It may be advantageous in future for practitioners to be members of one of the professional bodies that are mapping their membership categories to SCoPEd, as work roles may over time be mapped to the framework and it will therefore be valuable to be able to demonstrate that your combination of qualifications and experience fits with the relevant column.

The professional bodies are keen to ensure that all their registered members – regardless of which column they sit within – are paid fairly and appropriately, and have greater access to more opportunities.

Will practitioners in employment with Level 4 qualifications currently working with clients in Column C lose their jobs?

It is professional-body membership categories – rather than clients or practitioners – that are mapped to columns. It seems highly unlikely that an employer would decide, for example, that they would tell an existing employee who was an NCS Accredited Registrant or BACP Registered member that they needed to upgrade to keep their job. Indeed, that person would already have been selected for the role based on their demonstrated competence to work ethically with the relevant clients.

Some practitioners have voiced concern that employers will over time require that job applicants are in higher columns. However, this may in fact be less likely to happen, as defining competences more clearly may help employers to understand better what counsellors and psychotherapists can offer, and what skills each role truly requires. This may lead them to drop any spurious requirements, making the job market fairer and creating more paid employment opportunities, including for practitioners in Column A. For example, one employee assistance programme (EAP) has recently removed the requirement to be accredited, and is now looking at the evidence of what it needs for its counselling service and how Column A therapists can meet that need.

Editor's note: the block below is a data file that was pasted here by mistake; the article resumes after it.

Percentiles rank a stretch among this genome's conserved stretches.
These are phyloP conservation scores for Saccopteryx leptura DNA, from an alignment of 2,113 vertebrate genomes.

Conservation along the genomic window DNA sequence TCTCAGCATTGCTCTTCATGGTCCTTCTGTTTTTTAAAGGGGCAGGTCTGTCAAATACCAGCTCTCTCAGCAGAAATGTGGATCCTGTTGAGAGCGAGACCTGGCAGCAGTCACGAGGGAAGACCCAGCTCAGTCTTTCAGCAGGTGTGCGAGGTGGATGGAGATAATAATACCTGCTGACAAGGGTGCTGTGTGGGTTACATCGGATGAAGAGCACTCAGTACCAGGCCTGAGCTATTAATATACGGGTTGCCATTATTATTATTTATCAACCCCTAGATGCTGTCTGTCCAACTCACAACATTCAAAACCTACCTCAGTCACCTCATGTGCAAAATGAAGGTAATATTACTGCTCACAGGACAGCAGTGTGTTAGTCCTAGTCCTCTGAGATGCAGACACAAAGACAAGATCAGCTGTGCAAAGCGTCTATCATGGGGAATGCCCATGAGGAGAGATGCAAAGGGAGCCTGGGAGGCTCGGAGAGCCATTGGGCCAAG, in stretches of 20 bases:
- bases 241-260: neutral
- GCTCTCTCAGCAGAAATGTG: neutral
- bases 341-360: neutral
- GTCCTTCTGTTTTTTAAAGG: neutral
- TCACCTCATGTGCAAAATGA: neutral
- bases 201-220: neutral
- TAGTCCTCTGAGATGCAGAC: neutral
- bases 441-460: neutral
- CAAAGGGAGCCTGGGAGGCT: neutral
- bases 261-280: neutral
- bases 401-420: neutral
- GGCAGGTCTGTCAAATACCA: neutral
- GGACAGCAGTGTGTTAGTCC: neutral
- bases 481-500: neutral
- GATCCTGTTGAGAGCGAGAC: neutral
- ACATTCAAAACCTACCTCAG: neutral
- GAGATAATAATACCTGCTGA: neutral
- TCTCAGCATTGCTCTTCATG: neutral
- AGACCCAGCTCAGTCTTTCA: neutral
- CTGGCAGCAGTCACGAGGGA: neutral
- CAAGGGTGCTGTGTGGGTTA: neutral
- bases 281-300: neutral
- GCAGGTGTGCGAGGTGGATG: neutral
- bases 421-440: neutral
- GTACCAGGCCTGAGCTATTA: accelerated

Practitioners’ Views

Opinion among practitioners is divided on whether or not SCoPEd is a helpful development in the world of counselling and psychotherapy. When we asked members of our Facebook group to share their views on SCoPEd, we received many responses. Here, we provide two real-life case studies, each summarising the responses of a practitioner: one largely in favour of SCoPEd and one largely against. Their names have been changed to provide the anonymity that both have requested.

Case study 1: ‘Catherine’ the psychotherapist

 Catherine is largely in favour of SCoPEd both as a practitioner and a trainer. While she hears the frustration of people who feel concerned they will be prevented from progressing, she believes there will be clear pathways through the columns.

The reason she gives as being in favour of SCoPEd is that when she worked as an employer in the third sector, before training to be a psychotherapist herself, she found it hard and time-consuming to understand the different qualifications held by job applicants. She feels the framework will make this clearer and simpler.

In Catherine’s experience, some people apply for positions before they are qualified or experienced to do so. She feels she is particularly aware of this in light of having done over 500 hours of personal therapy herself, which she has found to make a big difference in her client offering through enhanced self-awareness in practice, personal development, and ability to hold clients’ pain. In her current work in training institutions, she sees the difficulties that can arise when there is insufficient investment in personal development.